Mental health experts say it can affect vulnerable kids or those prone to violence.
WASECA, Minn. – The website boasts a long menu of horrors captured on video: impalements, hangings, suicides.
Click on “beheading,” for instance, and after agreeing to continue through a warning about explicit content, viewers can watch masked men in a purported Mexican drug cartel pull out a machete as they surround their kneeling victim. Under “execution,” a video shows the shooting of an alleged infidel in Iraq.
They are memory-searing, nightmare-inducing scenes for most people, but they are an Internet destination for some teens and young adults — including the Waseca teen accused of plotting a school massacre, according to his parents. The videos have raised worry among parents and caught the attention of some public safety officials. The Canadian government is charging the producer of one of the grisliest sites for corrupting morals.
While violence on screen and in video games might not necessarily provoke inappropriate behavior, mental health experts say, it can affect those who are vulnerable or prone to violence. The effects of true gore videos in particular may not be getting enough consideration from researchers, said Abigail Gewirtz, associate professor in the Institute of Child Development at the University of Minnesota. “We probably haven’t paid enough attention,” she said.
Difficult to forget
Fifteen miles from Waseca, in Owatonna, tattooed young men ran their painted skateboards over ramps and pipes at a skate park one recent evening. Most said they’d seen a video of an execution, brutal fight or bad accident.
“It’s, like, what kids get a kick out of nowadays,” said one skater in a white T-shirt and baseball cap, who didn’t want to give his name.
“It’s worse than it should be but you can’t stop it,” said another.
The videos are shared on social media or surreptitiously shown in school, in the back of a classroom on somebody’s phone or on a school computer when a teacher isn’t looking, they said.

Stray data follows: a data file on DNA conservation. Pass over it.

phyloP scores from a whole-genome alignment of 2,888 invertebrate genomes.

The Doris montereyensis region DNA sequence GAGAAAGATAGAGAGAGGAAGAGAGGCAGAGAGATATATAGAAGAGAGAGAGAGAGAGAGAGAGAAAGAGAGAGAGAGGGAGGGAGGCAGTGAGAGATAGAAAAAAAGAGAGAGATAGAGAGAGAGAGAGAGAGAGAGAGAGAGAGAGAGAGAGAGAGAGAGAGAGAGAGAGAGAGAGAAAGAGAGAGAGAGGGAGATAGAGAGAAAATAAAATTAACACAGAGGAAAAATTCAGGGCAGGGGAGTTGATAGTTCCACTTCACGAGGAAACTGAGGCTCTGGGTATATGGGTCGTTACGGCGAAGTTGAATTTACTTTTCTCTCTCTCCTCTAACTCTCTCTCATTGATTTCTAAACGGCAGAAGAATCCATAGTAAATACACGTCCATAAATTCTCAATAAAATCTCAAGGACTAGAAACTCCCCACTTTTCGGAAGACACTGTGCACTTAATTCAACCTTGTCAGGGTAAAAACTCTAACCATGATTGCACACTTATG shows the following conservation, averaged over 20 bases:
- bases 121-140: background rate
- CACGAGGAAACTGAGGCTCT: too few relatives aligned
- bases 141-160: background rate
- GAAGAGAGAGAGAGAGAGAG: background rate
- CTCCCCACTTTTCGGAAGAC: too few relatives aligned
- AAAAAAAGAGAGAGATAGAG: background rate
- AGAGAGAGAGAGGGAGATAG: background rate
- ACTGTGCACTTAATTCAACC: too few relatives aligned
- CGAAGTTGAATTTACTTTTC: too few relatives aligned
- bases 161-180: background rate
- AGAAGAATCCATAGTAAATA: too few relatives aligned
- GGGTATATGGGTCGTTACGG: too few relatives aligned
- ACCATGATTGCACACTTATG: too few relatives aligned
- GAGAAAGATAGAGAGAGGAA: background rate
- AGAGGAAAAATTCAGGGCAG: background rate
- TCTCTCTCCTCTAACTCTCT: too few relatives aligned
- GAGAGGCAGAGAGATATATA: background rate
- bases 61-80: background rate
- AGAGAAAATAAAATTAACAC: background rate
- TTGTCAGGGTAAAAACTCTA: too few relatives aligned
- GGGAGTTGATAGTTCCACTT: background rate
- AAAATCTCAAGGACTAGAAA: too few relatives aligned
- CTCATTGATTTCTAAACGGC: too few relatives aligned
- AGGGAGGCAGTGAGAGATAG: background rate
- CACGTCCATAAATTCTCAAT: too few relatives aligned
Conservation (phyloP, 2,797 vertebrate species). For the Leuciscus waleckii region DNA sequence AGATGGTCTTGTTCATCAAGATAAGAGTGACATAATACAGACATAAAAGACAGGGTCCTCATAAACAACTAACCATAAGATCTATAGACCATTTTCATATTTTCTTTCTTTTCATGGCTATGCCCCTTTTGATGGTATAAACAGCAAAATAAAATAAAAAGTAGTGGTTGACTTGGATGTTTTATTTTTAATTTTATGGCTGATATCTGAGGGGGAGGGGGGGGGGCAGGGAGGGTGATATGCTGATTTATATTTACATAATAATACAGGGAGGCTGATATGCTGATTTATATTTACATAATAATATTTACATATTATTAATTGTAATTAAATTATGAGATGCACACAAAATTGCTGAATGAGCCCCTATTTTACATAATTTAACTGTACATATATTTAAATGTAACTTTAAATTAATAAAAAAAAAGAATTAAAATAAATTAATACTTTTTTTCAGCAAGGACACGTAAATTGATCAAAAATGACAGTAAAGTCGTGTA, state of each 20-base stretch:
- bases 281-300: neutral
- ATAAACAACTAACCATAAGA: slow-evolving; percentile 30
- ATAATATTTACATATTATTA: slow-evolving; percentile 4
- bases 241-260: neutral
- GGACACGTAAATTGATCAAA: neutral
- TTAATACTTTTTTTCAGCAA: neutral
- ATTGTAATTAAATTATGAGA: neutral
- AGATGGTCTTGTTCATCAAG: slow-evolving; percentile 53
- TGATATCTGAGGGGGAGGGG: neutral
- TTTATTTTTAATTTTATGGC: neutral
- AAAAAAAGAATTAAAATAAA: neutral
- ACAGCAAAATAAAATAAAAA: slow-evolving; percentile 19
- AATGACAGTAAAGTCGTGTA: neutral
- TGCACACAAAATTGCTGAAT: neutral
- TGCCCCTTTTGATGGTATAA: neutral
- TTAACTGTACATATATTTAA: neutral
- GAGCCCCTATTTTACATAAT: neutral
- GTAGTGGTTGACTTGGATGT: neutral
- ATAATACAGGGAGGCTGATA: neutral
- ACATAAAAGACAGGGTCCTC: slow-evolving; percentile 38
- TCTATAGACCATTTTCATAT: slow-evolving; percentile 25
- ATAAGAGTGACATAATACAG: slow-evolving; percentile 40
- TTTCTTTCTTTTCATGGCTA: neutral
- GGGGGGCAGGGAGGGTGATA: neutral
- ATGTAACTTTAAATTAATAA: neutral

Zach Beese, 21, watched a few of the videos — one of an execution shooting, another of a group of boys murdering another boy with a hammer. Other kids egged classmates to watch.
“They kind of, like … showed it to everyone,” Beese said. “They said, ‘Hey, check this out, it’s gross.’ ”
Beese and others said they watched only a few and that was enough to sear their memories. “You can’t erase ’em,” Beese said.
Waseca teen’s obsession
In Waseca, 17-year-old John LaDue’s parents say their son told them recently how he repeatedly watched the graphic videos as he also consumed himself with making secret, unfulfilled plans to kill his family and set off bombs at the local school. LaDue told his parents that he had become obsessed with the videos and started to like them, his father said.
David and Stephanie LaDue say they aren’t blaming the videos, but they can’t help but believe it was a factor in the darkness that crept into their son’s consciousness. They said they want other parents to be aware of what their children might be watching on smartphones and laptops, away from the watchful eyes of parents and teachers.
“I think people would like to think that this is really an aberration, and in most ways it is,” David LaDue said. But he was surprised to learn that, he said, “not only is it out there, but it’s been consolidated [on websites devoted to it] and popularized.”
His daughter, 18-year-old Valerie LaDue, first saw students watching gory videos on cellphones in the back of a classroom a few years ago, she said.
A group of boys were trying outdo each other by watching videos of increasingly violent deaths and showing them to classmates.